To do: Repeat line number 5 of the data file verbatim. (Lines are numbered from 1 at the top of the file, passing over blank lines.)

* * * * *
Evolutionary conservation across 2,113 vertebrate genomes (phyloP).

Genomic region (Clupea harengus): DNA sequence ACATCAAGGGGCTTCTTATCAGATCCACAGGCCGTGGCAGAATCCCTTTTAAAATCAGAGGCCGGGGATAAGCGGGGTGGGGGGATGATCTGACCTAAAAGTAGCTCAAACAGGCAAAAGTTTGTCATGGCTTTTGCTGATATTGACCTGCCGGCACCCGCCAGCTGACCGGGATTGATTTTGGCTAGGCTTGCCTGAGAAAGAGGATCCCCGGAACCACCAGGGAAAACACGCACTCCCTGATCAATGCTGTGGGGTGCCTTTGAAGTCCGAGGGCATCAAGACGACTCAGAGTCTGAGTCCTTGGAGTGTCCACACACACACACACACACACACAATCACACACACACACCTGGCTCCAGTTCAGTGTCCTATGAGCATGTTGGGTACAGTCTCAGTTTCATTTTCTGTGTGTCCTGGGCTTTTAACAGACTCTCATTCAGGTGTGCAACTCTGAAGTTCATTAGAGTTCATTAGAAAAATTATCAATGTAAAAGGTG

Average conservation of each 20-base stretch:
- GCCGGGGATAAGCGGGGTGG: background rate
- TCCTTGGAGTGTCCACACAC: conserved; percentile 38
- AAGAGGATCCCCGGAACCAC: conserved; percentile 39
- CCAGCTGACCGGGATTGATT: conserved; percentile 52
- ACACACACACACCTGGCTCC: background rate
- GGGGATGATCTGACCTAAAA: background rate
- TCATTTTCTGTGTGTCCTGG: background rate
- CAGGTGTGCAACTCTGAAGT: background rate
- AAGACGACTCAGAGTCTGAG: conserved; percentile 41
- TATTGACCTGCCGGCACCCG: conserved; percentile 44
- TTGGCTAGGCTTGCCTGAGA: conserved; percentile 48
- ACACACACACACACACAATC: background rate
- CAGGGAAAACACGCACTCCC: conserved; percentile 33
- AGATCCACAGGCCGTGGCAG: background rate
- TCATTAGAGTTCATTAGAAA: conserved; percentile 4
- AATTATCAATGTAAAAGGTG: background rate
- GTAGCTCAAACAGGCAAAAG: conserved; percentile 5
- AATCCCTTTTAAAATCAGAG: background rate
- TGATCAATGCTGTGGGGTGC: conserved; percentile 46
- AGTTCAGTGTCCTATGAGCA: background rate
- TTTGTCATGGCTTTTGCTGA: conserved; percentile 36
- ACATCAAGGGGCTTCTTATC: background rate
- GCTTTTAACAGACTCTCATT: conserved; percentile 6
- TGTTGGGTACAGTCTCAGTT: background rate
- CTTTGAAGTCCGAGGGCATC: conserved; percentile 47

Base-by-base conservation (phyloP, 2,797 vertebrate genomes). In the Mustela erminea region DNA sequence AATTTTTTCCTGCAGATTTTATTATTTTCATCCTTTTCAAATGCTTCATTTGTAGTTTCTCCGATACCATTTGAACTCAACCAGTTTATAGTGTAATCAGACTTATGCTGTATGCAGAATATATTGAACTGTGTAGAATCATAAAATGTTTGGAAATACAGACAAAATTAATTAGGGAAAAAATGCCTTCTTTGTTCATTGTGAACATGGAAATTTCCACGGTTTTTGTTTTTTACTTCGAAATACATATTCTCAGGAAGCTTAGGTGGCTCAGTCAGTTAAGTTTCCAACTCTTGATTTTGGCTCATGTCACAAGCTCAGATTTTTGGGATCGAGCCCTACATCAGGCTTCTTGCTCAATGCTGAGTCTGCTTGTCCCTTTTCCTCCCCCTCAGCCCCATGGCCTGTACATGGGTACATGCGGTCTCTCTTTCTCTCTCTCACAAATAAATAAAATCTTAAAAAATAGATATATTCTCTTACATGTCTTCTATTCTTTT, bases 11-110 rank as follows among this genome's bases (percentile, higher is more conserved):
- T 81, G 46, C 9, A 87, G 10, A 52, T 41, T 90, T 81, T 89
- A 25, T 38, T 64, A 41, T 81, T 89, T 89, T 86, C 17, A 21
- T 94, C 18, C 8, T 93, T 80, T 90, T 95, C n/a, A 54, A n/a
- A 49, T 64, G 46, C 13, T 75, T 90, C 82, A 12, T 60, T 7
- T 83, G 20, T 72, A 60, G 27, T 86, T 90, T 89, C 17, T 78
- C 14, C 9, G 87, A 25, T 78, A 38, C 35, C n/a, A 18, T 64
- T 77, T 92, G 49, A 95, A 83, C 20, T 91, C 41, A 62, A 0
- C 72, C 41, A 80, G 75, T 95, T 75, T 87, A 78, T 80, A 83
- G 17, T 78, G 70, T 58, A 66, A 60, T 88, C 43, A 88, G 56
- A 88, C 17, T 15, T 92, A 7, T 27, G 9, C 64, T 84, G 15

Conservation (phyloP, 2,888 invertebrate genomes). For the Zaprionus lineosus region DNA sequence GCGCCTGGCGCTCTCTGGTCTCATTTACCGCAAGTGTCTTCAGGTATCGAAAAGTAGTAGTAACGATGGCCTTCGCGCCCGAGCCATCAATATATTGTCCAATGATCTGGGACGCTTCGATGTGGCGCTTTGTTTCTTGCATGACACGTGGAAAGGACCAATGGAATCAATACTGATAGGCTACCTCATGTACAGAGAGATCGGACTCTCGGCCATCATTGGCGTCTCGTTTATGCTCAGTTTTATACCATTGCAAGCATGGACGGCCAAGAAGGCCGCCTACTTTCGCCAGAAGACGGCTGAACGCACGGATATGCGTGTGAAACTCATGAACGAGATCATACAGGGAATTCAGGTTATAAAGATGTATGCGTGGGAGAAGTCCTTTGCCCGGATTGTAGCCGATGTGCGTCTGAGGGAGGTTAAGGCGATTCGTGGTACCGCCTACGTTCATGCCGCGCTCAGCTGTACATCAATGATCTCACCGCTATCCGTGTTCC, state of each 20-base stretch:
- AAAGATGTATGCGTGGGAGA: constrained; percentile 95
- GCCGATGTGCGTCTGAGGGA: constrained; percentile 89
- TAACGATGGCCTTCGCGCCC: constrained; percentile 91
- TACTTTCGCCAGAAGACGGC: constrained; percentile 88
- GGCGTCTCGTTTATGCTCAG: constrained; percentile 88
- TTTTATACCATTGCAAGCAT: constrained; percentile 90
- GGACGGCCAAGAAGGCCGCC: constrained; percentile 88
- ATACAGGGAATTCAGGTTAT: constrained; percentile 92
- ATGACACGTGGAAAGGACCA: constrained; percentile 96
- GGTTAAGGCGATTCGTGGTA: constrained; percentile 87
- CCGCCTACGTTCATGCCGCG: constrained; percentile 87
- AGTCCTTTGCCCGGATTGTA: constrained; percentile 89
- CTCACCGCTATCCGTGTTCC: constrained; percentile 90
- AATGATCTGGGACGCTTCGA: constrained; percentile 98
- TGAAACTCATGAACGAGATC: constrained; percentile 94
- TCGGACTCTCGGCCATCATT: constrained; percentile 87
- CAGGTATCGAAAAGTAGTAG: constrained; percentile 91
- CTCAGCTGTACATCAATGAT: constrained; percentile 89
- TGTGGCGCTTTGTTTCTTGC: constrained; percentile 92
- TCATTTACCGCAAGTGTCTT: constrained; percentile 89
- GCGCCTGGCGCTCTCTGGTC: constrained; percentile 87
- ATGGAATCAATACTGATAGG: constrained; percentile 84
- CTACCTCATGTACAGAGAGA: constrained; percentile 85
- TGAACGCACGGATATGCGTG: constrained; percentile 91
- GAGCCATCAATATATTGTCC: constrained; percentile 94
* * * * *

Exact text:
- TCCTTGGAGTGTCCACACAC: conserved; percentile 38